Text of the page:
We want to hear from budding writers who are looking for a chance to write about philosophy for a popular blog, and who want to show how the ideas of philosophy can improve our understanding of current affairs.

Do you feel that philosophy has something important to say about the political beliefs of Sarah Palin? Or the slapstick of Charlie Chaplin? Do you think that new technology changes the limits of human potential? Do you want to show why aesthetics is relevant beyond the tedious ‘but-is-it-art‘ questions of the mainstream?

Sex! Drugs! Pop! Violence! Videogames! Hume! We want your take on it.

We can’t pay you per se; we’re looking for people who want to work for the sheer, electric joy of peeling back layers of ambiguity to expose the quivering, naked Truth of It All. As well as the opportunity to write for an international audience, we’ll also create a profile for you on our News Editors page.

Contact us at PHCOeditorial@wiley.com to tell us about your interests and background, and send a sample post of around 300 words. Nominations of others are welcome.

PTSD: Another Victim of the Drug War

EcstacyAn illegal drug may hold the key to a “fairy-tale” ending for patients suffering from post-traumatic stress disorder (PTSD), anxiety, addiction or depression.  The drug is 3,4-methylenedioxymethamphetamine (MDMA), or ecstasy, and it reduces anxiety and fear by suppressing the amygdala.  At the same time, MDMA promotes a sense of well-being and social bonding by increasing the amounts of dopamine, serotonin, oxytocin and prolactin found in the body.  The only trouble is, ecstasy has been banned by the FDA since 1985, and as a Schedule I drug, is very difficult to get permission to use in clinical trials, not to mention mainstream clinical practice.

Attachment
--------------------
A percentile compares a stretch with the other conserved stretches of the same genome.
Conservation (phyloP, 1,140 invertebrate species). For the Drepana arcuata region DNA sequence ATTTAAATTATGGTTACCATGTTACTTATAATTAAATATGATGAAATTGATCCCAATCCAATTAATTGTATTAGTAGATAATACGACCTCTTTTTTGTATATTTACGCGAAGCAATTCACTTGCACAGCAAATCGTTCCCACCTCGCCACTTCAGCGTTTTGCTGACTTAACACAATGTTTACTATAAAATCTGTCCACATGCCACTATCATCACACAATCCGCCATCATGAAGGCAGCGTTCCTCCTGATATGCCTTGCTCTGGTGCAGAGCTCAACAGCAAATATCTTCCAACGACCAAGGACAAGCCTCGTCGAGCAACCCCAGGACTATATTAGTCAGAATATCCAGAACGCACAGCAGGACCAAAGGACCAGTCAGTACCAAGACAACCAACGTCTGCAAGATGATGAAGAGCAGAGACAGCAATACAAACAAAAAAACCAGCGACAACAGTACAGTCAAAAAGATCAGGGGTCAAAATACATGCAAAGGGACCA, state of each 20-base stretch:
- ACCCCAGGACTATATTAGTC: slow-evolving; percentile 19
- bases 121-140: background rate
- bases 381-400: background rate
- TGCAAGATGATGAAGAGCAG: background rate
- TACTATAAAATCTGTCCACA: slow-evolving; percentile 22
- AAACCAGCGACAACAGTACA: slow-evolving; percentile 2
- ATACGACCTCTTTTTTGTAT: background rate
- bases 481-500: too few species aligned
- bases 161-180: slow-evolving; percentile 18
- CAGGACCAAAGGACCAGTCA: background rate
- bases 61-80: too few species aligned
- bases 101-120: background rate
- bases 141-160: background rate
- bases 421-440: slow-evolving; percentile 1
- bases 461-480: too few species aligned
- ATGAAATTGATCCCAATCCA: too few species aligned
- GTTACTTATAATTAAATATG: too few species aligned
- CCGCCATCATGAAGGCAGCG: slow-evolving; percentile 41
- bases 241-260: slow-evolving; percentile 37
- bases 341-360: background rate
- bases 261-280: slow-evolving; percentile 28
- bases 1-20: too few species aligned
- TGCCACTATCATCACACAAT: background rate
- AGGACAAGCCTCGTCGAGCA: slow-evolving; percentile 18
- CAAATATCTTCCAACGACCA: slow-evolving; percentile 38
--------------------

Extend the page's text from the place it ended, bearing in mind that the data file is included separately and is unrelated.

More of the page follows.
One scientific research group, the Multidisciplinary Association for Psychedelic Studies Continue reading “PTSD: Another Victim of the Drug War”

The placebo effect as a ‘looping kind’

The idea has been floated that when psychiatrists classify people and effect that classification through education, medical practice, and popular culture, those people can become aware of their being so classified and thence render the original classification obsolete. The idea is Ian Hacking’s and he calls the phenomenon, ‘looping kinds.’

Whereas Hacking applies this idea to kinds of people, research reported in Wired suggests that a similar phenomenon can be witnessed in the infamous placebo effect.

There has been a rise in the placebo effect since the 1990s. Part of the explanation is this. Drug companies create advertisements. The aim is to make the drug more appealing than the others at the point of sale. But the result has been an increase in positive expectations and experiences at point of consumption.

By effecting a classification of a drug through education, medical practice and popular culture, the activity of undergoing treatment and recovery from illness, has looped: it has been caused to change by how it has been widely (mis)understood.

For the original article go here.

Related articles:
£1.99 - small Natural Kinds and Natural Kind Terms
By Kathrin Koslicki , University of Colorado at Boulder
(Vol. 3, June 2008)
Philosophy Compass